Digital advertising in general continues to break records, with more and more ad dollars pouring into digital. Some are calling this the golden age of digital advertising as it is set to surpass even television ad spending by next year. For the better part of the past decade, most of that money has been spent on desktop ads, though everyone has long predicted that mobile would come into its own.
That has finally happened, and I'd say it took much longer to arrive but happened much quicker than anyone expected. Facebook led the charge into mobile and now it is their main business, a shift that you can expect to see for publishers across the board.
In fact, I'd say that mobile has become so successful so quickly that "mobile" will soon be a useless distinction. It will go from being a fringe case to being so dominant it's not worth mentioning the device. The sometimes abusive level of advertising seen on desktop sites just isn't really possible on a screen the size of a smartphone's, and it's a more personal device as well. Those factors mean a hard transition for desktop publishers but also a lot of opportunity to show ads that are truly better. And they are.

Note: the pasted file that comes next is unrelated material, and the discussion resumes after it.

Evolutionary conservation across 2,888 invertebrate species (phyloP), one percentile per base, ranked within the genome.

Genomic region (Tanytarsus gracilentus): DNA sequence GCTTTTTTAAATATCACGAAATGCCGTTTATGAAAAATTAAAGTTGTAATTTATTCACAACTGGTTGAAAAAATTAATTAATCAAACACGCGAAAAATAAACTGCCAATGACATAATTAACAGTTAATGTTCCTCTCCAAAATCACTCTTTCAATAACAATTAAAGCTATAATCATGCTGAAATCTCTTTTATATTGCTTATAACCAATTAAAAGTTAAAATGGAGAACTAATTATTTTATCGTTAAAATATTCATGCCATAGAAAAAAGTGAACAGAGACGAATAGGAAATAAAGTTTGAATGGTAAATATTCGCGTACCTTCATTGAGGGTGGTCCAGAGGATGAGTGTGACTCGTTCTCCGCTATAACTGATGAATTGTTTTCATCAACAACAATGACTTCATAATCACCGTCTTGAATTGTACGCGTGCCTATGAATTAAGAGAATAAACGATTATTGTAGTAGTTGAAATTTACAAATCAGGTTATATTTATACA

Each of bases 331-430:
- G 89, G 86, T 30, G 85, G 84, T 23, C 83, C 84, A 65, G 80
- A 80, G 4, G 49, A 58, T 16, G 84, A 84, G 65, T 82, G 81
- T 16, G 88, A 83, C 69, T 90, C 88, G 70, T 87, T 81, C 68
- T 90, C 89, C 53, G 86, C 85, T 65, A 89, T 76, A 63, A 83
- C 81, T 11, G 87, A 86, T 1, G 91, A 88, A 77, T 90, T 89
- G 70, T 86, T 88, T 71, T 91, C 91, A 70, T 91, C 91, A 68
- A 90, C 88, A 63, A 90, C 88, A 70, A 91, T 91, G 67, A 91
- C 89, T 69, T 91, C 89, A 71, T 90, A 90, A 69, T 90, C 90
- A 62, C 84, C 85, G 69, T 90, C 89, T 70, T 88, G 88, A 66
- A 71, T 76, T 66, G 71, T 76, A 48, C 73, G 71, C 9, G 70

Pubmatic is one of the largest SSP/exchanges around and they recently published their quarterly mobile ad index. They found double digit--even triple digit-- year-over-year increases in mobile CPMs. CPMs for mobile-optimized inventory increased by 48% whereas non-mobile-optimized inventory fell by 26%. It shows the value of mobile, but there's really no excuse these days for a publisher not to have a mobile-optimized site so those sites are getting what they deserve.
Some of the biggest gains in CPMs were seen on in-app inventory, including a 133% year-over-year increase for iOS app inventory. Native apps haven't had any ad blocker problems thus far and benefit substantially from the advertising IDs that can be passed to ad networks and exchanges.
The other big factor cited by Pubmatic was private marketplace (PMP) inventory, which had CPMs that were 5-6 times higher than non-PMP inventory. That sounds fantastic but it generally only applies to the largest, most premium of publishers and it is fraught with all kinds of frustrations that the old insertion order method didn't experience from a publisher's point of view. That's a soapbox I'll stay off for now, but I'll plan a rant for later...